The guy who owned it was on our taxi and got off onto his golf cart to drive up the hill to his house.
We arrived at Furneaux Lodge, they met us at the jetty with a golf cart to take our luggage and to take us to our room.
The Sounds really had its best hat on…. not a cloud in the sky with the sun going down.
We decided to walk into the grounds, there’s a long path that leads onto the lawn… we felt immediately at peace on arrival.
The lawns are beautiful, it’s an amazing setting.
The lodge consists of the main house with a restaurant and reception and then the rooms are in outbuildings around the gardens. There are little tiny walkers lodges, mini houses and suites. From basic to plush. They cater for all here.
Our little suite was just over this bridge to the right, you can just see the little outside deck.
We sat in the sunshine with a glass of wine…
And made a new friend, this guy was relentless and we got tired of running around long before he did.
Our suite was perfect, with a huge bed, amazing wetroom and living area. I do love a chaise lounge.
I had stocked up on glossies and we had brought a few snacks of crackers and cheese and fruit and on the first night that’s what we did, no phones, tv or internet and real proper quiet time hanging out on the deck and in our little house.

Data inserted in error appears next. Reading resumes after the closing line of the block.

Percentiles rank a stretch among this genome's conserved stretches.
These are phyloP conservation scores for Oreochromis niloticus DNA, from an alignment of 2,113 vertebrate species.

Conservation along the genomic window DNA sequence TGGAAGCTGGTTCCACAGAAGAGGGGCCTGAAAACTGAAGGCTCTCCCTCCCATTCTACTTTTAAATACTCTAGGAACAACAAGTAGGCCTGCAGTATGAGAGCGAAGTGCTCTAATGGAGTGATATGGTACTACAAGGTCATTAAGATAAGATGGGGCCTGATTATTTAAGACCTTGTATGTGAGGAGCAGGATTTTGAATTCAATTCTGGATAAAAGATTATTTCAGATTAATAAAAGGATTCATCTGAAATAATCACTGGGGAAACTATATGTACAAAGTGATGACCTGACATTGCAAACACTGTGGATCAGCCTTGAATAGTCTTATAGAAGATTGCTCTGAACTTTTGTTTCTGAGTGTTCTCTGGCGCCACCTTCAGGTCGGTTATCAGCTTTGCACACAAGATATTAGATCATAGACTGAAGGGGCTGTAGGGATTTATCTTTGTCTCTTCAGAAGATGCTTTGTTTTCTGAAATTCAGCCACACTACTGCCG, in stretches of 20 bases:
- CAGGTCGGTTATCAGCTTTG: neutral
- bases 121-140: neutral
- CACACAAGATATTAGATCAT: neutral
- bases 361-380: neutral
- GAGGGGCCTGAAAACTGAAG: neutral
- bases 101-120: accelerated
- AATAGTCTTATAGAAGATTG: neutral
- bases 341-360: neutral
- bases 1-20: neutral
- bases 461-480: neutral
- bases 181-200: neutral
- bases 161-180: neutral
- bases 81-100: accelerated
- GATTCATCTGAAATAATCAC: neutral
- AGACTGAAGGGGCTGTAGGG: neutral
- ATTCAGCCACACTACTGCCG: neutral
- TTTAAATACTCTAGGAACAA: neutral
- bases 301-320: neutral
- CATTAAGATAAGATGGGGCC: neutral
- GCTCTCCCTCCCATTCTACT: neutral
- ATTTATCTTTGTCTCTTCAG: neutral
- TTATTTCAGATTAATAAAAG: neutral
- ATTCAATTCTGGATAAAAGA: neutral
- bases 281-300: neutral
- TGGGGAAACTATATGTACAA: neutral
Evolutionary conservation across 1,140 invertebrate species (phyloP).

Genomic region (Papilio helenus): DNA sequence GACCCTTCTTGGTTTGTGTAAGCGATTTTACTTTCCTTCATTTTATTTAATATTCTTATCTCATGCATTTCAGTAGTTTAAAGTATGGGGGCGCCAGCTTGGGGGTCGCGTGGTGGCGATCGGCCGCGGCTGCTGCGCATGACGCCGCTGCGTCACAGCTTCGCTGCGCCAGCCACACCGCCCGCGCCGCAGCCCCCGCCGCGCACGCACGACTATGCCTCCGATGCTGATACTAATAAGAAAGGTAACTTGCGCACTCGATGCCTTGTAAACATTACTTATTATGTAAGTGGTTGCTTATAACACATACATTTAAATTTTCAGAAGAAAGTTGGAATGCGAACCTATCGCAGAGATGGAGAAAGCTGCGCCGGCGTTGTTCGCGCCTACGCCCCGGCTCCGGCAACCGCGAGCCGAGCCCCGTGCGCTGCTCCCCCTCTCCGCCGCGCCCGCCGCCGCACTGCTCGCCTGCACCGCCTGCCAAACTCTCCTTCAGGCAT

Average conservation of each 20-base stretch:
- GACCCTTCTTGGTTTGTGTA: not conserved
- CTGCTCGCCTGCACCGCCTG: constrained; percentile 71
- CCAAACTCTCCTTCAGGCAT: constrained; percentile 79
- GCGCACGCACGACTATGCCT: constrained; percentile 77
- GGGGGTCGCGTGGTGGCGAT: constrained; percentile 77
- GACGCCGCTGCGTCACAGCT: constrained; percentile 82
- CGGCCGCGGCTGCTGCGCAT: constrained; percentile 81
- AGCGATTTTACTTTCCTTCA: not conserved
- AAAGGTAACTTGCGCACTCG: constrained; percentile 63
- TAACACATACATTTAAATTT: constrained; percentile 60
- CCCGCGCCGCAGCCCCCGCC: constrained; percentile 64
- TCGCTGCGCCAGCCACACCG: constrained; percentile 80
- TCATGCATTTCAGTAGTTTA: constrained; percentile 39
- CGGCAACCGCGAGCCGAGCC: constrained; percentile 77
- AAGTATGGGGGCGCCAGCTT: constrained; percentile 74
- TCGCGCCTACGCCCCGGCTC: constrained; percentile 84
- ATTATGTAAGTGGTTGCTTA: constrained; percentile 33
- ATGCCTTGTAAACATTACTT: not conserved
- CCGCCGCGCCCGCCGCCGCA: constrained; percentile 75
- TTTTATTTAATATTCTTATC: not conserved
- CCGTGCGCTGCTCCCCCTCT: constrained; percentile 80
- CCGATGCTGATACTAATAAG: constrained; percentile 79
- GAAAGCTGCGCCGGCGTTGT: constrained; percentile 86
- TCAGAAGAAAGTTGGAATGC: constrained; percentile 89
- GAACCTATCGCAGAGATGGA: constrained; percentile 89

Bets nights sleep ever.
The next day was our only full day and we were determined to make the most of it with a big bush walk.
This was the view outside of our front door…
We went to the main house to get a big breakfast…
Sitting outside in the sunshine with coffee and eggs and a day of much needed exercise ahead. It felt good.
And exploring the gardens and the beach some more.
You can get married here, using the trees near the beach or this bell for your alter would be amazing don’t you think? (always thinking of weddings!)
We went back to the jetty to jump on the morning taxi to the next lodge and then we walked back (some 3 hours) to ours.
I could have sat here all day like this. I really want to live near water one day.
The boat ride wasn’t very long, the day was perfect quite breezy and clear and the water looked beautiful. I wanted to dive in.
The walk was lovely, and I can see why people do this for their whole holiday, every so often the bush broke and we saw views like this…
We found a secret beach… can you imagine living here as a kid? You could have a huge adventure every day.
We found waterfalls…
Which we got some water from for our picnic.
We sat and ate our fruit, cheese and crackers in the complete silence of the bush apart from the very noisy insects.
We found little Marlborough stores along the way, you could buy a hand made walking stick here by leaving a donation in the boxes.
We had the most amazing time, after two nights felt so rested and calm, I could have stayed here for weeks eating nice food and drinking local wine, walking through the bush and going out on canoes to spot dolphins, a really idyllic beautiful place and definitely one of the major highlights of the whole three months.
July 19, 2012
We didn’t have anymore time in Christchurch as we had to leave at dawn for a very special day… we went to swim with WILD dolphins.
Yes even me!
It was an amazing drive, seeing the sun come up and even more beautiful scenery, the only shame was that we had to rush, there was no time to stop even once if we were going to make our boat.